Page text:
Install a kernel and grub. I assume amd64, use the appropriate kernel for your dom0 architecture:

domU # apt-get install linux-image-2.6-xen-amd64 grub

This ought to run anyway, but for safety:

domU # update-grub

Note: At this point grub threw an error at this point: grub-set-default [OPTION] entry. It is necessary to examine the /boot/grub/device.map, find the boot device (should be first in the list), and then set the default accordingly, such as:

domU # grub-set-default 0

Shut down the domU again.

Now, on the dom0, we can test pygrub:

dom0 #/usr/lib/xen-default/bin/pygrub /dev/xen-vol/git1.spruce.toastputer.net-root


    pyGRUB  version 0.6
 │ Debian GNU/Linux, kernel 2.6.26-2-xen-amd64                            │
 │ Debian GNU/Linux, kernel 2.6.26-2-xen-amd64 (single-user mode)         │
 │                                                                        │
 │                                                                        │
 │                                                                        │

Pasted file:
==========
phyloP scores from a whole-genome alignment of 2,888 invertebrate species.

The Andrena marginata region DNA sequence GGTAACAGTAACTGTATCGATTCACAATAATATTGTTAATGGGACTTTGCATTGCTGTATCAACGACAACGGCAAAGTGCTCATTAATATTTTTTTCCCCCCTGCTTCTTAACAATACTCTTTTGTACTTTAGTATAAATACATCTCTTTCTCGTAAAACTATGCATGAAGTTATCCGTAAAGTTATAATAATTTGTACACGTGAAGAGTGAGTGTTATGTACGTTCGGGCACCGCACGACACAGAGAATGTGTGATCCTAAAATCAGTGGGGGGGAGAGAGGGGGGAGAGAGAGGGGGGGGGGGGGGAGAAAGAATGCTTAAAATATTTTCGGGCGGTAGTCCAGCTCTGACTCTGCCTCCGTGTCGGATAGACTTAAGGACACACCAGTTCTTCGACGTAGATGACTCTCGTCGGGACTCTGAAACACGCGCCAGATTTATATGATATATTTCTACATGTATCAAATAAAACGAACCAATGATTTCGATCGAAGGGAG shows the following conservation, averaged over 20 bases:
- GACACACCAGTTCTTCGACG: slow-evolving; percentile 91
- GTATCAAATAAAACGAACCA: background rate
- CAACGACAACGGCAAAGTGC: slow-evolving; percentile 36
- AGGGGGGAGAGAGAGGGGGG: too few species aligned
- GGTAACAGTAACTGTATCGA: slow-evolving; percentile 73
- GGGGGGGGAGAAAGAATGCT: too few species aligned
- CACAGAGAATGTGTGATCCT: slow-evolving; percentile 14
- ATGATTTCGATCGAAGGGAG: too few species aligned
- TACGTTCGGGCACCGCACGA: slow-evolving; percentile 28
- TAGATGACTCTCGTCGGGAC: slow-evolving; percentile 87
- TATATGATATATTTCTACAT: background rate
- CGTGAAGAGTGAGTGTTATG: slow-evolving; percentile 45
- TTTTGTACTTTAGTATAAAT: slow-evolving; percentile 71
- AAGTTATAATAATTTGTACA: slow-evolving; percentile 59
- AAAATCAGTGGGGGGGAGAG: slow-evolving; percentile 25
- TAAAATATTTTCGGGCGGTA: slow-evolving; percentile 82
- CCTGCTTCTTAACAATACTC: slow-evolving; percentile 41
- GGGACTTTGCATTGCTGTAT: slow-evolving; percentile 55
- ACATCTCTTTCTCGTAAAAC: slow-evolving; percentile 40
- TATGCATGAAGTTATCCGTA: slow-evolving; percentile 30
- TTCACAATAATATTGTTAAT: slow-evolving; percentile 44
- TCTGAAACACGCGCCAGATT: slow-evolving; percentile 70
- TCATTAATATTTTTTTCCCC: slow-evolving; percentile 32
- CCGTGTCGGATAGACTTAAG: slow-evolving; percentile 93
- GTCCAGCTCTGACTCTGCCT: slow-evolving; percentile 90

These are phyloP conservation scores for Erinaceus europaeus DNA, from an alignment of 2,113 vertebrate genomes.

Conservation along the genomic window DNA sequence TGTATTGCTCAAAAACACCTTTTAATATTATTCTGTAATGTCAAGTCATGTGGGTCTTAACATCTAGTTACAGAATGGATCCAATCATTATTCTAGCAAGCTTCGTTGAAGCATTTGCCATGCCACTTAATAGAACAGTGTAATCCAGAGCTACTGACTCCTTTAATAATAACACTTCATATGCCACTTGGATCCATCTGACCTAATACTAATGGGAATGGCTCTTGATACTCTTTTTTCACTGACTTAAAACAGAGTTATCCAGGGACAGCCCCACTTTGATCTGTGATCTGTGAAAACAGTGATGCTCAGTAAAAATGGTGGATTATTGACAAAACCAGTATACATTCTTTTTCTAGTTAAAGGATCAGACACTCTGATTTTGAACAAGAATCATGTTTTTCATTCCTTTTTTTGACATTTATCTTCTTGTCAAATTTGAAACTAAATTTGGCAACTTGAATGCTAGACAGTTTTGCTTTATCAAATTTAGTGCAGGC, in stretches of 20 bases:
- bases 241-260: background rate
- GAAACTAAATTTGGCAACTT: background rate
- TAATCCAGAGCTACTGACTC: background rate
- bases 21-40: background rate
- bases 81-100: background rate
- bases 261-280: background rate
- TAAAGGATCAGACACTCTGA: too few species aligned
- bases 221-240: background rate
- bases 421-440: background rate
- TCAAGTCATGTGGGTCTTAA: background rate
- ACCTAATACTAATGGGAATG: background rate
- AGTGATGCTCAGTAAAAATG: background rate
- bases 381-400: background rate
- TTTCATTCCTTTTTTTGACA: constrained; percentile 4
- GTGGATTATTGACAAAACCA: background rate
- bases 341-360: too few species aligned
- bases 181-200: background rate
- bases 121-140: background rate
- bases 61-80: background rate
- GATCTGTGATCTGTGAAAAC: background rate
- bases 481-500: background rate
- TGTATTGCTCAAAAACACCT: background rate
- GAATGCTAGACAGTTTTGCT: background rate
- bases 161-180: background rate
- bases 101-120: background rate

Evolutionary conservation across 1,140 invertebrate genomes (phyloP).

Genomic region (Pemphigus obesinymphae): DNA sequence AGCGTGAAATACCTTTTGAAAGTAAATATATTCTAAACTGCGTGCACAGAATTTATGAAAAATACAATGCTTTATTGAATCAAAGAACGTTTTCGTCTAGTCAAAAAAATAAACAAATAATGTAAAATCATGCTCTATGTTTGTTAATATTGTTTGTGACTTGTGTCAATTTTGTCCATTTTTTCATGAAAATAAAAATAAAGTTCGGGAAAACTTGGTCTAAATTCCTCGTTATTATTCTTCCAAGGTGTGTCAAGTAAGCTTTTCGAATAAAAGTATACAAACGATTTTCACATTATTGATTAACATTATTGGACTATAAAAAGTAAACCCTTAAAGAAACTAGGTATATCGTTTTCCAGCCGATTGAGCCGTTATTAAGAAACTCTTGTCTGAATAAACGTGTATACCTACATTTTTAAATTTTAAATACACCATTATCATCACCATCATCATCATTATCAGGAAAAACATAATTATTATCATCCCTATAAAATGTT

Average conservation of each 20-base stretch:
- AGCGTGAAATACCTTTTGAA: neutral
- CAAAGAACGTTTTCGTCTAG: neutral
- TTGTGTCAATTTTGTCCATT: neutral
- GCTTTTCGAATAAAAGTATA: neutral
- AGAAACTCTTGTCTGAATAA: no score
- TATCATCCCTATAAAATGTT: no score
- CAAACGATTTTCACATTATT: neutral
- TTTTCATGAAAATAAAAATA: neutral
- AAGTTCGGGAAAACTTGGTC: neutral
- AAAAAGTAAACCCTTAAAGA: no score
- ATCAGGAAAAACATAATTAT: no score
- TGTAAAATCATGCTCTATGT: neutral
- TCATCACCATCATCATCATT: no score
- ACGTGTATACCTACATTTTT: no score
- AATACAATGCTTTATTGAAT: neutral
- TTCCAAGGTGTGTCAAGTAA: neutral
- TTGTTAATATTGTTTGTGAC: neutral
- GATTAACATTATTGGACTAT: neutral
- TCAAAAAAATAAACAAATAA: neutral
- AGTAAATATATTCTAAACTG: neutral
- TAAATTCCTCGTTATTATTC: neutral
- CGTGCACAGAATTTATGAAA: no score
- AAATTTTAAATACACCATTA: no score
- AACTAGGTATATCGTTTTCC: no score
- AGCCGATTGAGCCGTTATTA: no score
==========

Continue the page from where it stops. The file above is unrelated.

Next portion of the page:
│                                                                        │
 │                                                                        │
 │                                                                        │
     Use the ^ and v keys to select which entry is highlighted.
     Press enter to boot the selected OS. 'e' to edit the
     commands before booting, 'a' to modify the kernel arguments
     before booting, or 'c' for a command line.

Ok, now edit the domU's xen config, so that it uses pygrub instead of the dom0 kernel:

#  Kernel + memory size
# kernel and ramdisk not specified - handled with pygrub
#kernel      = '/boot/vmlinuz-2.6.26-1-xen-amd64'
#ramdisk     = '/boot/initrd.img-2.6.26-1-xen-amd64'
bootloader  = '/usr/lib/xen-default/bin/pygrub'
memory      = '256'

Create and start the domU using the new config. You will find that it boots using its own kernel:

dom0 # grep 'Launching bootloader' /var/log/xen/xend.log
[2011-02-05 11:07:07 18903] DEBUG (XendBootloader:100) Launching bootloader as ['/usr/lib/xen-default/bin/pygrub', '--args=root=/dev/xvda ro ', '--output=/var/run/xend/boot/xenbl.11623', '-q', '/dev/xen-vol/git1.spruce.toastputer.net-root']

Actually upgrade the domUs

Any domUs that you aren't ready to upgrade can be left running Lenny. Thanks to pygrub, they will still be working when the dom0 us upgraded to Squeeze.

domU # apt-get update && apt-get upgrade
domU # sed -i s/lenny/squeeze/g /etc/apt/sources.list
domU # apt-get update && apt-get dist-upgrade